Sunday, August 14, 2005

What Should You be Reading?

Possibly the most frightening aspect of our culture of mass media is the hysteria that can be generated over the most mundane of topics with just a little glimpse of a total story. A good example is the current teapot tempest occurring in Denver where someone discovered that there were publications in the public library that were not in English! Arrgghhh, the horror, the horror of it all. Imagine, that in this melting pot of “E Pluribus Unum” we might actually have citizens who don’t speak the one true language. It seems so easy to forget that this nation was settled by folks who spoke a lot more languages than that of the King. We had a lot of German, Dutch, French and Spanish speakers among the first colonies and then during the intervening couple of centuries we’ve absorbed a lot of others as well. But, some are really incensed that Denver is offering Spanish language books for the populace. Spanish Books in Public Libraries?

I feel a little bit over-qualified to ring in on this topic, since I had the privilege to serve for ten years on the seven member Board of Trustees of the Pikes Peak Library District including several years as President of the Board. We served a population of around half a million constituents from eleven different library facilities and with a collection of over a million items. Not surprisingly, not all of the folks served were totally happy with the choices we made. Most however considered themselves well served.

What really is the issue here? (Regular readers of this blog might note that as my favorite question.) It seems that it is a corollary to the question of illegal immigration from our national neighbor to the south. The debate about what to do with regard to the flood of Hispanic immigrants who penetrate our porous border usually focuses on emotional questions rather than economic, social or historical. Practical solutions to the problems aren’t easy and are seldom part of the discussion.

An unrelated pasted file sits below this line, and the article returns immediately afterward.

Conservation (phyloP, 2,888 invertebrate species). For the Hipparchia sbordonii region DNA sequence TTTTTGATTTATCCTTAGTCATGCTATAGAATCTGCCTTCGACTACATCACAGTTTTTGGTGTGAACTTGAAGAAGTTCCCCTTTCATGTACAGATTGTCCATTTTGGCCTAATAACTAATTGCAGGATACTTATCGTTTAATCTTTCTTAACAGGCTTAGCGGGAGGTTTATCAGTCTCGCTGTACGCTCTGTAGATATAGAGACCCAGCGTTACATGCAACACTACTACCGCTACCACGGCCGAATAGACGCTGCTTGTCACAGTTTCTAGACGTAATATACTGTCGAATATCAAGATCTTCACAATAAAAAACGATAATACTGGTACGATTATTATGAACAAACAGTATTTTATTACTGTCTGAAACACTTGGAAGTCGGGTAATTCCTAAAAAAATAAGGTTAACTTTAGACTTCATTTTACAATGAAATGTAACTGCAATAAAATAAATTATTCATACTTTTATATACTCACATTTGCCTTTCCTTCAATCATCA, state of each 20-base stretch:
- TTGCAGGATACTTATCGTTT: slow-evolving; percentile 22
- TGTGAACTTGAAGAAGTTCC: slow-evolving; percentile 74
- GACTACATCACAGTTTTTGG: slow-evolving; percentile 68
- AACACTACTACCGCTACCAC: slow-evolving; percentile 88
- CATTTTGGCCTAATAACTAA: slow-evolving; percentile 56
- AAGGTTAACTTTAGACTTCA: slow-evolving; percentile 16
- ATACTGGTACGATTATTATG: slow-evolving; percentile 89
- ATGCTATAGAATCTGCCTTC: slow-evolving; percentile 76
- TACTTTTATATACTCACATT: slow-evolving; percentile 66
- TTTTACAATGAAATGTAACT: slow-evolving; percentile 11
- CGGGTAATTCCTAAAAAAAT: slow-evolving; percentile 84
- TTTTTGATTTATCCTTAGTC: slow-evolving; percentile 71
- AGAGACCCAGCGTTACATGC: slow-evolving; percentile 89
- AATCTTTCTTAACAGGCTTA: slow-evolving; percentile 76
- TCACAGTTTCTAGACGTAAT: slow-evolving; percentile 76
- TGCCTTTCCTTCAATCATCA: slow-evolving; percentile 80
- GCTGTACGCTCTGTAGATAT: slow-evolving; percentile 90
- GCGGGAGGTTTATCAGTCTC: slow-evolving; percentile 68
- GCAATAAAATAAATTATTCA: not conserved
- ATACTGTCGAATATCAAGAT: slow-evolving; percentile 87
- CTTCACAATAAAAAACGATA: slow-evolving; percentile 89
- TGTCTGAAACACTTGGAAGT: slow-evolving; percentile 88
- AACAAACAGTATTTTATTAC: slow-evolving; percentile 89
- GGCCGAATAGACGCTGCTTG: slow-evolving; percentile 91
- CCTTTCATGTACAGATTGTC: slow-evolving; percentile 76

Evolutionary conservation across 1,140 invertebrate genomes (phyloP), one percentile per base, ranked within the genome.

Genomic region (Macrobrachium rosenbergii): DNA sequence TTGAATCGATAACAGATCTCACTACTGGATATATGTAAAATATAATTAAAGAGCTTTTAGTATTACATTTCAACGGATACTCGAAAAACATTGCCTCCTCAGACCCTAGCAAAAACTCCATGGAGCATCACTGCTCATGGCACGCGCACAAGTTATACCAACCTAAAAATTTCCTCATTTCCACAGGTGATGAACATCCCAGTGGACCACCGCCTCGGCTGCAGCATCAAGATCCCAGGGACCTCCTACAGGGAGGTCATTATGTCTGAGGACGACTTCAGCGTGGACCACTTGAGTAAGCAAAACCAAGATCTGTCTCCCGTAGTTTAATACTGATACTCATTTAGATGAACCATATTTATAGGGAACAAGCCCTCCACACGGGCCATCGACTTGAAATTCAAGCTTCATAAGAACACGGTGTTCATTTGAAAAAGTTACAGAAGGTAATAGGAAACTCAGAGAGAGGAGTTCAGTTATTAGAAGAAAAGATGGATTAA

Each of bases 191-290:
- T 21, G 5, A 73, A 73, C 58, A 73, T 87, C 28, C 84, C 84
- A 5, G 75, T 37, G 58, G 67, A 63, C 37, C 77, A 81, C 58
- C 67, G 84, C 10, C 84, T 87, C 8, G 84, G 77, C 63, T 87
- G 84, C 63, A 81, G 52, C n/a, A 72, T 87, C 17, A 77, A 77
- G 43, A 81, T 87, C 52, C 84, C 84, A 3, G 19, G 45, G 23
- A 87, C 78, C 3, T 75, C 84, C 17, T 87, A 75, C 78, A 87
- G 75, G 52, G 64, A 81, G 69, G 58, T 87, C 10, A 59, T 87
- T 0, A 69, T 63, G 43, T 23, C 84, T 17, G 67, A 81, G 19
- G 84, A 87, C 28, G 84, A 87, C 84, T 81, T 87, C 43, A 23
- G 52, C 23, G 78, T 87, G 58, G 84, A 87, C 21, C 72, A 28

But how does the library fit in here? The implication seems to be that by having Spanish language materials available for checkout that somehow the DPL is forcing taxpayers to subsidize illegal immigration. Can you just picture it? Somewhere fifty miles south of Juarez there is a newspaper ad or a radio commercial urging rural peasants to quickly sneak across the border to Denver where they can check out books for free in Espanol. Yeah, that’s right. By running libraries that spend a whopping 8% of their budget on Spanish language material we’re undermining the nation.

Throw in a complaint that there were sexually oriented Spanish comic books to bring the blue-noses into the argument. Then appeal to the anti-tax crowd by reminding people that “taxpayers” fund this outrage. Gimme a break.

Are there Spanish-speaking communities in Denver? Why, yes there are. Do these folks work, live and even pay taxes there? Certainly. Do they contribute proportionally to support of the DPL? Absolutely. Do they have a right of access to materials in the library? Why not?

Libraries were recognized by our Founding Fathers as a public good, essential to informing and educating the populace so that they could participate effectively in a democracy. Franklin and Jefferson were noteworthy in their efforts to support public libraries. Today, the media have changed in libraries, but the mission of informing, educating and even entertaining people remains. Libraries still offer books, but they also provide Internet access, videos, recorded music, documentaries, educational forums, periodicals, and even serve as repositories of historic records. Some of that stuff might even be in the language in which it was originally created.

The sort of jingoistic prattle emanating from Denver about the appropriateness of foreign language materials in taxpayer funded libraries is ridiculous.

Ohh, and by the way Fox News, Rick Ashton is more than “a librarian” at the DPL. He’s the Executive Director—the tall dog that runs the entire enterprise.

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